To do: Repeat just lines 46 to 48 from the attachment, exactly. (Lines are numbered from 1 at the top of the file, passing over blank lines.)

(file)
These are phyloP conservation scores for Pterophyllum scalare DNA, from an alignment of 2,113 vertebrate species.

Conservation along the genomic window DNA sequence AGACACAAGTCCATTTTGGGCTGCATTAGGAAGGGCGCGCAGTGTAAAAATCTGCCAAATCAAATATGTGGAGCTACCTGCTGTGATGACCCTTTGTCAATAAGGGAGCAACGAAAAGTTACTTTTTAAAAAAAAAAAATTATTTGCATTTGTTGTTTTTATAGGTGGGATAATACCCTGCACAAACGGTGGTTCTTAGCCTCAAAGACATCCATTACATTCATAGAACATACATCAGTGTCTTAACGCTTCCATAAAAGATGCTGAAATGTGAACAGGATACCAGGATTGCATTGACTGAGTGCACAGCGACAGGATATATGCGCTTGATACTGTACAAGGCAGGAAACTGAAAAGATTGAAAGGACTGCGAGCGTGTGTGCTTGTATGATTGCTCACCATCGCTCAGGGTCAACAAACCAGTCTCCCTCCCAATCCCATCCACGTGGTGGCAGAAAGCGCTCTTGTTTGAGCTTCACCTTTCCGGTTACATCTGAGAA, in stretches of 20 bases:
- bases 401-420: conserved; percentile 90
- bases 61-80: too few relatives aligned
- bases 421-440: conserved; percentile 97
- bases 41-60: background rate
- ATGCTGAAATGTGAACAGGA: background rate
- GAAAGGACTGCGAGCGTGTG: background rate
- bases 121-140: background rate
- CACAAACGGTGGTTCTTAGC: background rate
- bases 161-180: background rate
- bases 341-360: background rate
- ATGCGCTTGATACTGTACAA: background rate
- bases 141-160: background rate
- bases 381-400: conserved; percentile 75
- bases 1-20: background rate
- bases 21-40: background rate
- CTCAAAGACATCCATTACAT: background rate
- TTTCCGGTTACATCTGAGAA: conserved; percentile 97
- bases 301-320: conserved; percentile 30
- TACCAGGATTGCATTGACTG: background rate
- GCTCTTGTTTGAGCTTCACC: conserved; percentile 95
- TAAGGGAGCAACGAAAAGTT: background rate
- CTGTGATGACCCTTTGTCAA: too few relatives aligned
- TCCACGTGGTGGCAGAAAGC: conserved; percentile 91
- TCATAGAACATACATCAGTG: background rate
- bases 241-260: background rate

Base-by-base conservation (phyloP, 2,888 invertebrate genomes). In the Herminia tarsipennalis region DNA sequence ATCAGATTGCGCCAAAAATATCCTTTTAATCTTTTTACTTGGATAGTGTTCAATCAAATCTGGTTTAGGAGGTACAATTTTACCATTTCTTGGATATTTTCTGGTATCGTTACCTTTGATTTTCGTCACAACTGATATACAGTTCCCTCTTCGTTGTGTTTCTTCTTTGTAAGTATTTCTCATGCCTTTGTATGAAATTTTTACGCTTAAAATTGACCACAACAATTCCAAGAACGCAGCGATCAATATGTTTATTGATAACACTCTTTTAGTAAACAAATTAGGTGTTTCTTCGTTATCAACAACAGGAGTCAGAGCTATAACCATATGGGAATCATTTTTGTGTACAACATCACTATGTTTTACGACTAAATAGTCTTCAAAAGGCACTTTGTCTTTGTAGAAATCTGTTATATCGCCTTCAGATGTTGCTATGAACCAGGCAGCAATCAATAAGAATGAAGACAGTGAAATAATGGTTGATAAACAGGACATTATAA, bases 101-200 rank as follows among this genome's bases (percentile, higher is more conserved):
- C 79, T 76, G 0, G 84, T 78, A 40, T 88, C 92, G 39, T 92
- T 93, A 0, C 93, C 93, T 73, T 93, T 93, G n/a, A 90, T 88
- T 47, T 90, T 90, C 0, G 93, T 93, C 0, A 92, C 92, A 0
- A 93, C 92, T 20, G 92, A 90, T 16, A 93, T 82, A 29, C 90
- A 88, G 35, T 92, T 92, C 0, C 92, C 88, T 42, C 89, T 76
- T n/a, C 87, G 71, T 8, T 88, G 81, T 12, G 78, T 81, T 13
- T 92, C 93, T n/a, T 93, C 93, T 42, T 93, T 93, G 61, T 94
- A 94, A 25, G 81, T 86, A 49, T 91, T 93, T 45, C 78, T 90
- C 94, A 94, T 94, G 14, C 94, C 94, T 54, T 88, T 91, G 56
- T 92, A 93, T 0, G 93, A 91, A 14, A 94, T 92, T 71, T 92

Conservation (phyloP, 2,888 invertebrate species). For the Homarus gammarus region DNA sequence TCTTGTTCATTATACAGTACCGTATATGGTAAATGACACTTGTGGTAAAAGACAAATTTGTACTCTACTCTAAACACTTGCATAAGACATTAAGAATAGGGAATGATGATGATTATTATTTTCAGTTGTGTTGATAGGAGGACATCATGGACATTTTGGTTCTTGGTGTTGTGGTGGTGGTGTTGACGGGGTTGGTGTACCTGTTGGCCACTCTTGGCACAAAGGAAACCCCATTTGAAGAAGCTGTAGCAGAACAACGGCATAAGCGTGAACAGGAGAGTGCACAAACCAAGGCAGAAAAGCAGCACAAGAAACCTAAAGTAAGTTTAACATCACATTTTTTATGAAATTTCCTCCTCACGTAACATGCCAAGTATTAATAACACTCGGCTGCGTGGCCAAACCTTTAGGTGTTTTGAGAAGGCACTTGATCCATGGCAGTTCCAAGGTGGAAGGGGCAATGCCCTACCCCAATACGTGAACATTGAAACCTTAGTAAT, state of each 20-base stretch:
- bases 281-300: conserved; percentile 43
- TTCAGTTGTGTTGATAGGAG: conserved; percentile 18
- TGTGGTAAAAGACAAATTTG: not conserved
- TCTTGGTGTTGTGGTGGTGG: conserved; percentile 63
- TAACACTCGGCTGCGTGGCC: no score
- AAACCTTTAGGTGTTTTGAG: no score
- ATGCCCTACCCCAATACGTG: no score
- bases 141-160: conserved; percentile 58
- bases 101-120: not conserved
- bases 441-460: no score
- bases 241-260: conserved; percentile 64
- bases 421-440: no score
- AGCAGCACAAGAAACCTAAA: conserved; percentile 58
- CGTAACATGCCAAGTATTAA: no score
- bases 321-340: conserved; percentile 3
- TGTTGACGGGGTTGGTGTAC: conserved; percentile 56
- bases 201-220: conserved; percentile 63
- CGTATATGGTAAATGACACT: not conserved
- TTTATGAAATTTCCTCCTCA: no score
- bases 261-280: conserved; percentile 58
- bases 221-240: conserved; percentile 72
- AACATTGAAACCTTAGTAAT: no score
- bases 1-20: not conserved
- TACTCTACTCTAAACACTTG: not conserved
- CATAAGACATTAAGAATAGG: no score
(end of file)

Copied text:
- ATGCCCTACCCCAATACGTG: no score
- bases 141-160: conserved; percentile 58
- bases 101-120: not conserved